(Photo by Flickr user Bernardo R, used under a Creative Commons license)
Before food bank Philabundance opened nonprofit grocery store Fare and Square in Chester in 2013, the city’s impoverished residents had very limited access to healthy and affordable food options. The effort has gotten plenty of attention for bringing healthy foods to a low-income community.
The food bank saw a need and offered a solution. But, as WHYY reports, getting the community to take advantage of that solution has been a challenge.
Besides confronting the traditional financial woes that plague grocery stores, Fare and Square has had trouble getting customers to purchase foods that aren’t packaged or aren’t familiar, writes WHYY reporter Laura Benshoff, and the store needs to buff up revenue by 20 percent before it can break even.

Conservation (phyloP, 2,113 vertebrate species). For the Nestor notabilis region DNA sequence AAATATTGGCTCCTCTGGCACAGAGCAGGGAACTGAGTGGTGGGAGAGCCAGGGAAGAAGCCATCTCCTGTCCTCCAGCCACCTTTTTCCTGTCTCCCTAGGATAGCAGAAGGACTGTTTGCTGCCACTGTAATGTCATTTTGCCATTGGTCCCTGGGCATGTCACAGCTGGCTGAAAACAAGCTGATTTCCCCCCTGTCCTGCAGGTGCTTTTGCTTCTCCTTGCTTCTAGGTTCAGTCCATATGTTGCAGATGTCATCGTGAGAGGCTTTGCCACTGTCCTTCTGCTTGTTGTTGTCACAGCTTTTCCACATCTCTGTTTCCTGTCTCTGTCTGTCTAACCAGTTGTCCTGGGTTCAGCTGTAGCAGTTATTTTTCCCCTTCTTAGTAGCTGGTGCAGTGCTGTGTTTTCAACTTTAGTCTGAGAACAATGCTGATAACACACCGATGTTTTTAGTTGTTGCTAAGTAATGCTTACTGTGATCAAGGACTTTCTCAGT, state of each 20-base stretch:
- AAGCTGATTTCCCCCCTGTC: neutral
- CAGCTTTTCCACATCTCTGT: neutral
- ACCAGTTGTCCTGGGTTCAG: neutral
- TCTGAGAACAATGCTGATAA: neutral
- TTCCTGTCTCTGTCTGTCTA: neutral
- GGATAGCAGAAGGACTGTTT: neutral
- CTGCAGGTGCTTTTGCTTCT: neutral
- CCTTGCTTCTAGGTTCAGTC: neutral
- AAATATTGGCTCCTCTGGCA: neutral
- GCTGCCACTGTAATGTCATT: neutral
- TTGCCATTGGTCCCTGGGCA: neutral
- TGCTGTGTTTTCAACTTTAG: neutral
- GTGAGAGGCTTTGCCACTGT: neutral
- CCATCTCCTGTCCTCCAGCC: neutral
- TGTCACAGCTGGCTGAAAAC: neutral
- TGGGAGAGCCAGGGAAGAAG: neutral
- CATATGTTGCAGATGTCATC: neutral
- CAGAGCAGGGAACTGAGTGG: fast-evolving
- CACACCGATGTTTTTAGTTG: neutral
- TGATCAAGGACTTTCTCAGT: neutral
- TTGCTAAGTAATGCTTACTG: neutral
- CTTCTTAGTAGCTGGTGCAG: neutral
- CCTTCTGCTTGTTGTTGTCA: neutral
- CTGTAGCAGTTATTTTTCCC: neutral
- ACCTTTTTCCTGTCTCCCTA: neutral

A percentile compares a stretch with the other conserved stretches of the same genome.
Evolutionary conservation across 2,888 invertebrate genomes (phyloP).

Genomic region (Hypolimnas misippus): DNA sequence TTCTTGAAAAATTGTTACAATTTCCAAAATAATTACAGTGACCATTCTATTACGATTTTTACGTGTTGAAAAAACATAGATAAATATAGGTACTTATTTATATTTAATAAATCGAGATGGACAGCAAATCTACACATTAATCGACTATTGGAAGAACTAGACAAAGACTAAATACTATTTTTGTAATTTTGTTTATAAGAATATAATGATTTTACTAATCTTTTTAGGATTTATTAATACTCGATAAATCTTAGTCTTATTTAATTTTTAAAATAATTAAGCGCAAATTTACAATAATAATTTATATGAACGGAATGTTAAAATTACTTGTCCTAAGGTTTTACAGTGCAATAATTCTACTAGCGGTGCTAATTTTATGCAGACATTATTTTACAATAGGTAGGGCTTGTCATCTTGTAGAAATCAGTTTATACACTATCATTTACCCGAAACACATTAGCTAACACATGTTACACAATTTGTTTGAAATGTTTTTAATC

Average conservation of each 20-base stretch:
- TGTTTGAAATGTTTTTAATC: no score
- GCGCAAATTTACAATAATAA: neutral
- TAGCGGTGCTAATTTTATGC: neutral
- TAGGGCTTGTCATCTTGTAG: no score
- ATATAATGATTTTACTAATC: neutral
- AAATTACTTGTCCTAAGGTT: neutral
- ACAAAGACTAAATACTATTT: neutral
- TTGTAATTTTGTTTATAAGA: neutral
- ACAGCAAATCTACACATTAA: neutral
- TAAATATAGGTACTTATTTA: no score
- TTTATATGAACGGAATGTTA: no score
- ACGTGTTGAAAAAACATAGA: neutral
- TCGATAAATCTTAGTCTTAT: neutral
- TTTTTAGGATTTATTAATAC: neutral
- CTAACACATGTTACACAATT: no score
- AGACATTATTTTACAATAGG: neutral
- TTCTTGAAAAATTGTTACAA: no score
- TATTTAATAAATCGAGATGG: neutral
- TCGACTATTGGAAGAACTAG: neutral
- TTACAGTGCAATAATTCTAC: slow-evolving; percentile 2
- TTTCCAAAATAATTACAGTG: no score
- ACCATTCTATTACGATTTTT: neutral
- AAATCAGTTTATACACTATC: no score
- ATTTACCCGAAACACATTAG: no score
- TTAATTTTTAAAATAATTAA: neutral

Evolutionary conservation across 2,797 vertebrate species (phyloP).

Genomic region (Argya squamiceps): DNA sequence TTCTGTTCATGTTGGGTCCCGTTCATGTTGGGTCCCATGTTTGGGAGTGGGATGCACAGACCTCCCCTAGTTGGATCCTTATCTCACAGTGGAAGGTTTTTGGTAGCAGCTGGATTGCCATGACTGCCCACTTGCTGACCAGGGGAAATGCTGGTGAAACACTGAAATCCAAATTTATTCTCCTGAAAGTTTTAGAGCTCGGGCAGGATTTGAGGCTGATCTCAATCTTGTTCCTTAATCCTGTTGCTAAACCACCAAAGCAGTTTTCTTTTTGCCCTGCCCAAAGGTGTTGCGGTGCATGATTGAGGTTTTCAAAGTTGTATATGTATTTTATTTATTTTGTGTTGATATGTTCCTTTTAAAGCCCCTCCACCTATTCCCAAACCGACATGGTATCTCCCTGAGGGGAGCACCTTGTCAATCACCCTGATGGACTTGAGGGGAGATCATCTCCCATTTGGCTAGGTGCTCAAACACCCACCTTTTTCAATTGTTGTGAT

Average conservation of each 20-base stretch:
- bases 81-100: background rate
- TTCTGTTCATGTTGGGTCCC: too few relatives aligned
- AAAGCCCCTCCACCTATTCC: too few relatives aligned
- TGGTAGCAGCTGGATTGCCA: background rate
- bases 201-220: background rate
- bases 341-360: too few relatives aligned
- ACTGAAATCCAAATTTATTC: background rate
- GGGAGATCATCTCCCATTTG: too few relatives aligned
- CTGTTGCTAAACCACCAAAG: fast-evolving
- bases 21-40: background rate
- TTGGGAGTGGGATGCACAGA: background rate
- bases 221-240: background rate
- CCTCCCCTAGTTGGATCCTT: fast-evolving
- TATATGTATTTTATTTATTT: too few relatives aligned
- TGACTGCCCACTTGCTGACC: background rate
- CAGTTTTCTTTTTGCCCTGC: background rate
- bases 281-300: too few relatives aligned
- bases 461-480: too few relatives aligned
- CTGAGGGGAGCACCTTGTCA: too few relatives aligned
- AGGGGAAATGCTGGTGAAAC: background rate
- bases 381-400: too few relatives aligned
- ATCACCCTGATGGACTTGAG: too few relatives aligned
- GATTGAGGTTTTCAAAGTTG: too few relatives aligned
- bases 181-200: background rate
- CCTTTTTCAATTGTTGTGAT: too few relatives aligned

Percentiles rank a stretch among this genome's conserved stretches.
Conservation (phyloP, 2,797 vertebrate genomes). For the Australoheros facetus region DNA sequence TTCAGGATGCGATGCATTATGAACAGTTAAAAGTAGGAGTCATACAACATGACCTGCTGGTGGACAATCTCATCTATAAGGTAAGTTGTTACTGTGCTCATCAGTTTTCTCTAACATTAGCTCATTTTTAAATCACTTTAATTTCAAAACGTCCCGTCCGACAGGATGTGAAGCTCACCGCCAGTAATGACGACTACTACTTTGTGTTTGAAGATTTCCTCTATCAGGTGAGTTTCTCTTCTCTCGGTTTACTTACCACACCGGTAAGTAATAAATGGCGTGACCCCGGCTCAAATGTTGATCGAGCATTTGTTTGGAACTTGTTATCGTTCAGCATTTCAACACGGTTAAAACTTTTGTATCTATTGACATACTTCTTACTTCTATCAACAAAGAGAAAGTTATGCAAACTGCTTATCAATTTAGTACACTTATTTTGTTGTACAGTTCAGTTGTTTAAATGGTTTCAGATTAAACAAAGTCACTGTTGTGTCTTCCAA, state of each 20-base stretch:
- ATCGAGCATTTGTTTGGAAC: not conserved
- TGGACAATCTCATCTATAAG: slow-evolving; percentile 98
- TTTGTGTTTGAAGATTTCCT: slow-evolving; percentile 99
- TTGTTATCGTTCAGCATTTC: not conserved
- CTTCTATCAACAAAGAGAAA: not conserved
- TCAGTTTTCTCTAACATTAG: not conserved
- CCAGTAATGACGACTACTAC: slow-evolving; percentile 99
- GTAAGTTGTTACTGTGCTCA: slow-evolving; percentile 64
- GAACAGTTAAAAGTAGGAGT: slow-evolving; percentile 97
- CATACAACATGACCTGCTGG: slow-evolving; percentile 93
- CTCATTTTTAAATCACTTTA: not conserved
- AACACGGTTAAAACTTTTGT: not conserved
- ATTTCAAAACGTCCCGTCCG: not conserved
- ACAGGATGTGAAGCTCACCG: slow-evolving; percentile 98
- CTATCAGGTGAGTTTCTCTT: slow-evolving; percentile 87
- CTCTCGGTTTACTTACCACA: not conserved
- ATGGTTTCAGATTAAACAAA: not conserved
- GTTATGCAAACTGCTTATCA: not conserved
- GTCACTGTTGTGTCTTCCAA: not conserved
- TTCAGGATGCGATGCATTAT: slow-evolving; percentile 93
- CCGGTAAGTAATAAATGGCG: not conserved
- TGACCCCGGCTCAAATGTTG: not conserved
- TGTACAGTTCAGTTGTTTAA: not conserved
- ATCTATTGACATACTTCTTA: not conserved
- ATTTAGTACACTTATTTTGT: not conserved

The solution? According to WHYY, the nonprofit plans on using “more of its customer level data” to inform how promotions and incentives like coupons are rolled out. But until the nonprofit starts making more money, it will continue to be subsidized by Philabundance.-30-
From our Partners
They’re 49% of Kensington-Harrowgate, but their voices are mostly missing from the Safehouse debate
Opinion: A safe injection site will not be good for Kensington. Things will get worse
Opinion: Most of the people who want Safehouse in Kensington do not live there
ECS has been tackling Philly’s social issues for nearly 150 years. Now, its new focus is intergenerational poverty
Education Law Center – PA
Administrative AssistantApply Now
Audit SpecialistApply Now
Kickstarter cofounder Yancey Strickler to keynote Generocity’s inaugural conference
Gain entrepreneurial skills that can impact your career at this workshop
Member spotlight: Meet Janet White
Systems blocking people from self-sufficiency
Sign-up for daily news updates from Generocity